The eighth package of sanctions against the Russian Federation may contain restrictions on Russian oil prices, sanctions against individuals, as well as restrictions aimed at the Russian IT industry.
Poland and the Baltic states are actively promoting increased EU sanctions against Russia in response to Vladimir Putin’s decision to carry out partial mobilization and his threats of nuclear war.
According to the Financial Times, EU member states are pushing for tough measures against Russia, including cutting off more banks from Swift and banning diamond imports. They also demand that sanctions be imposed on luxury goods and Russian IT, cybersecurity and the software industry.
However, EU officials said it would be difficult to find consensus among all 27 member states, while Hungary said it did not want any new sanctions at all.
The FT notes that the main goal of the European Commission is to implement the G7 agreement to limit the price of Russian oil.
Therefore, the eighth package of sanctions against Russia is expected to contain rules to limit the price of Russian oil, sanctions against individuals, as well as restrictions aimed at the Russian IT industry, cybersecurity and software development, officials said.
Those countries that are most convinced that the EU should step up pressure on Moscow, including Poland and the Baltic states, have circulated detailed measures that they believe the European Commission should support. Among their ideas are a ban on diamond imports that will hit Belgium, exclusion of more Russian banks from the Swift network, limiting the availability of IT and other services to Russia, and applying the same sanctions against Belarus, which is Russia’s ally in the war against Ukraine.
However, European officials noted that it would be difficult to agree on some ambitious ideas.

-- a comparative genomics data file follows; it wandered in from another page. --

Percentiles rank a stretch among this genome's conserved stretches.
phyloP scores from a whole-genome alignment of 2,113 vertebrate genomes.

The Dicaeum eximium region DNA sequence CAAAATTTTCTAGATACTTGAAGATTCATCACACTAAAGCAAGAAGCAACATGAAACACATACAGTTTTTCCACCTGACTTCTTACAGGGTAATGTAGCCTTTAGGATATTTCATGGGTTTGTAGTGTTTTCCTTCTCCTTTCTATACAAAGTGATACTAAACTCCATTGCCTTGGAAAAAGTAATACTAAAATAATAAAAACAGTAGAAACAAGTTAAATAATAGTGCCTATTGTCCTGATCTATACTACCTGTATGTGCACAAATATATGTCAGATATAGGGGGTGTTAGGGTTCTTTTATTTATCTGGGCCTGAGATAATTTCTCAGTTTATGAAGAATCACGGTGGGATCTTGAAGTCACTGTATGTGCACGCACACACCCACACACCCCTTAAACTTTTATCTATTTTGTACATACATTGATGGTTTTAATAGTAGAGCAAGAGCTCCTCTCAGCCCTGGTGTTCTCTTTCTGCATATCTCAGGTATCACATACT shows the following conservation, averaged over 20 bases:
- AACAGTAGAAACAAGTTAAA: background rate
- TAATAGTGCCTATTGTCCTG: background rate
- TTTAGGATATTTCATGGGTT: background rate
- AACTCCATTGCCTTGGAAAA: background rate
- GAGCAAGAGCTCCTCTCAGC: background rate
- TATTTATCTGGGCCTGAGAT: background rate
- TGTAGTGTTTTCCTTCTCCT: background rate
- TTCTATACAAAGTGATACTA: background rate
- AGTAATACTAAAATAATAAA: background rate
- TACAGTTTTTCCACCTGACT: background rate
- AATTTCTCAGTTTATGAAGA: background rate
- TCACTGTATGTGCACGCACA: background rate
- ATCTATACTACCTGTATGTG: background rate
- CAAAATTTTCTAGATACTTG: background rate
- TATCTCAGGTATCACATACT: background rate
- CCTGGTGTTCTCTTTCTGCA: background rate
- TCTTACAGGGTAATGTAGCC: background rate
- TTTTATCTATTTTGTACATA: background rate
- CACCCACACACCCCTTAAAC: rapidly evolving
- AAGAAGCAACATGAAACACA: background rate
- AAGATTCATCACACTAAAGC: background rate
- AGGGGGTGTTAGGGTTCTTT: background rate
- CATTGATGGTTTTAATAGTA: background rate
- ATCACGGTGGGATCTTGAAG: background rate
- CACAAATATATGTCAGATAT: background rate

“The more you offer, the more reason some EU countries have to become intractable. On the other hand, if there are few sanctions, hawks will say that this is not enough,” the European diplomat said.
Another diplomat said capping oil prices should remain the focus of the new sanctions package while closing loopholes. “There are few goods left that can be restricted as we have basically disconnected from the Russian economy,” he said.
The new round of talks will focus on further sanctions against Russian individuals and entities, as well as possible additional export controls on civilian products, a European Commission spokesman said.
“It would be justified as Russia moves towards a wartime economy,” he said.
New sanctions against Russia
As UNIAN reported earlier, European Union foreign ministers agreed to prepare new sanctions against Russia and increase arms supplies to Ukraine. This happened after Russian President Vladimir Putin ordered a partial mobilization to begin.
EU High Representative for Foreign Policy Josep Borrell said Putin’s statement, which included moves to annex Ukrainian territories and threaten to use nuclear weapons, showed panic and desperation in the Kremlin.
Meanwhile, Hungarian Prime Minister Viktor Orban, at a closed meeting with deputies of his party, said that the sanctions allegedly damaged the European economy more than the Russian one. Lifting sanctions will curb inflation and reduce the risk of a recession, he said. Therefore, he called on his fellow party members to do “everything possible so that Europe lifts the sanctions no later than the end of the year.”
Mobilization in Russia and Putin’s nuclear blackmail
On September 21, in his speech, Russian President Vladimir Putin announced the start of partial mobilization in the country. The Ministry of Defense of the Russian Federation said that they would send to the war in Ukraine, first of all, citizens with combat experience. According to Shoigu, they plan to call up to 300,000 people.
In a speech announcing a partial mobilization in the Russian Federation, Putin threatened the world with the use of nuclear weapons: “Nuclear blackmail is being carried out against Russia … Everyone who tries to blackmail us in this way should know that the wind rose can turn in their direction.”